Three women and the Atlantic, row for the ocean.
Updated: Aug 30, 2018
Three Exeter women to tackle one of the world’s toughest rowing events, the Talisker Whiskey Atlantic Challenge, a 3,400-plus mile crossing from the Canary isle of La Gomera to Antigua, West Indies
The three, Kirsty Barker, Kate Salmon and Rosalind West, met at Exeter Rowing Club and are aiming to capture the women’s record for the fastest crossing, currently 40 days.
However, in adverse conditions, the route could take as long as 70+ days. The team will face blisters, salt rash, sharks, sea sickness, sleep deprivation, hallucinations, and inevitably large waves caused by mid-ocean storms. They will operate a regime of two hours rowing and two hours rest, round the clock, until they reach their target of Antigua. Most rowers need to be helped ashore after their exertions and can take many days to recover. During the crossing, the four will be a minimum of 24 hours away from any help.
Departure from La Gomera is set for December 2018. Before then, they will undertake a grueling regime of training to build strength and stamina and eat a diet designed to put weight on to combat losing up to 10 kilos that each will face during their time at sea.
Under the banner ‘Row for the Ocean’, the three are rowing to raise £60,000 for the Plastic-Free Coastlines campaign run by Surfers Against Sewage. Plastic waste is polluting every ocean on Earth, crippling sea wildlife and ruining beaches and water quality.
You can contribute towards their cause at https://www.rowfortheocean.co.uk
The three are also faced with finding £40 000 to acquire the specialist ocean-going rowboat, with its open seats and tiny sleep pod, as well as GPS navigational kit and other equipment necessary to make the crossing.
“Having trained and raced together for over a year, we know each other well. We all enjoy a challenge, and they don’t come any bigger for us than this one. We’re up for it and we’re looking to people and businesses in the area to sponsor us”, said Rosalind, who instigated the idea.
The only crew member with significant seawater rowing experience is Kate Salmon, who was one of team of eight women who broke a cross-Channel rowing record in 2013.
The three have built a track record of success for Exeter Rowing Club. They won a string of events at races around the country last year and this, and recorded excellent times in a coxed four at the country’s top event, Henley Regatta, in June.
Meet the Crew:
ROSALIND WEST, Physiotherapist, NHS, Exeter.
As a physio living in Devon, sports and adventure have always been a part of my life. I have rowed competitively at university, run marathons, triathlons, scuba dived all over the world, been a horse riding safari tour guide, and interned at the European Space Agency. All these experiences have inspired me to challenge myself, and for the past five years I've set myself one big new challenge per year. I saw a team beat the world record for the fastest female Atlantic crossing and I decided, there and then, that was my new challenge. Being outdoors a lot I see the effects of plastic on our coastline and in our seas. It's everywhere and the oceans are dying. So what better way to complete a row across the Atlantic than to do it supporting Surfers Against Sewage, who fights to save our oceans and coastlines every day.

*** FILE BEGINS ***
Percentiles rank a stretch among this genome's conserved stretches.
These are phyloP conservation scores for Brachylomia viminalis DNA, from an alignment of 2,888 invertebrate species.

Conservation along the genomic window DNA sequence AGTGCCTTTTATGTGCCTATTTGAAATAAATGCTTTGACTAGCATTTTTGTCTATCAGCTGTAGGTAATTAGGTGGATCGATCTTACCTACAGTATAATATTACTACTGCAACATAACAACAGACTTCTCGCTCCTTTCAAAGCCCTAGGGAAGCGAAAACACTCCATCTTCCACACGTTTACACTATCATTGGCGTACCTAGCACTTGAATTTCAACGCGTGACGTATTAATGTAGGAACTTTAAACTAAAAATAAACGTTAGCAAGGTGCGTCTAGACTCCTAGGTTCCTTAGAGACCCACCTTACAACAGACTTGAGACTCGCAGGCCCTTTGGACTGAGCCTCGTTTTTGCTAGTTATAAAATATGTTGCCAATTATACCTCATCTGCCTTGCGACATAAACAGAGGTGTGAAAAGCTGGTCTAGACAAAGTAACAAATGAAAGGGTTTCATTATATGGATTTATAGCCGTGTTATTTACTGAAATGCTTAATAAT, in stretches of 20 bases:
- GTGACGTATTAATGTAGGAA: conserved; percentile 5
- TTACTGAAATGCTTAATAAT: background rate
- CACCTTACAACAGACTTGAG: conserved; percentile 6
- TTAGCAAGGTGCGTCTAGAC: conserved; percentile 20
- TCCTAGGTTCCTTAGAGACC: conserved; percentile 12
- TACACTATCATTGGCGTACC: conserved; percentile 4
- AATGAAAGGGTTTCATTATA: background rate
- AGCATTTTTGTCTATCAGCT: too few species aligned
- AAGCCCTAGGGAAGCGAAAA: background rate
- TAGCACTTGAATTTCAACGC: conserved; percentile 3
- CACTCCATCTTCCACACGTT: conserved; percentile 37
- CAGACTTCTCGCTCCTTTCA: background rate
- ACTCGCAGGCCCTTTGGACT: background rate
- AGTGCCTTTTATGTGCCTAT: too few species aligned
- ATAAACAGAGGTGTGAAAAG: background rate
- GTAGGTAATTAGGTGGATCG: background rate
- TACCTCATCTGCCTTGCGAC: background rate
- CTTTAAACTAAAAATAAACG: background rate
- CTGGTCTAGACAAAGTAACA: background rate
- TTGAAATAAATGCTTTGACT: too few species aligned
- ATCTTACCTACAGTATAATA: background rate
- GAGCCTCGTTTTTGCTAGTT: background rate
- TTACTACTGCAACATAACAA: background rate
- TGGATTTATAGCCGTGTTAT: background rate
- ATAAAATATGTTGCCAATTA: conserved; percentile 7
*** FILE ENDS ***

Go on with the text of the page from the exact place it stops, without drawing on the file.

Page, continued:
KIRSTY BARKER, Landscape Architect, LDA Design, Exeter.
Having grown up in Somerset, we escaped to the sea at every chance we got - spending weeks at a time in our little beach hut in Mudeford. These early summers have stayed with me, giving me the bug for being on and around water. Although sports have always been important to me, I’ve previously stuck to the muddier versions of football and rugby (albeit not necessarily drier!). After graduating from the University of Gloucestershire, I settled in Exeter and found rowing - being 6"1 I thought I’d better use my height to my advantage! Luckily my work and family have been very understanding of the constant training and my incessant rowing talk.
When Ros came to me with her idea for rowing the Atlantic I thought it’s hard enough to do 2000 meters let alone 3000 miles! I don’t think I’ve changed my mind on that, but i can’t wait to see what the challenge will bring!
KATE SALMON Scientific Consultant, Met Office, Exeter.
I grew up in rural Shropshire, with the nearest beach 2.5 hours away. Nevertheless, the distance to the sea never put me off being a water baby and I made the most of diving into the nearest river or mountain lake at the earliest opportunity. My love affair with the oceans truly started when I studied oceanography in California and Southampton. Since then I have been fascinated with how the oceans and climate interact, which led me to working at the Met Office. After 7 years of studying the ocean, I realise it is one of the least understood environments on earth and needs our protection and respect which is why I am proud to support Surfers Against Sewage and their plastics campaign.
I am always keen to start new adventures and this will be my biggest yet- I have had a bit of experience at sea since breaking the women’s record for rowing the English Channel in a Cornish gig boat alongside 7 other crewmates in 2013. I know that the Atlantic is a bit of an upgrade from the channel but I am excited to embark on it with 3 other fantastic crew members.
For interviews, photocalls etc.,
please phone 07846184244 to speak to Kate.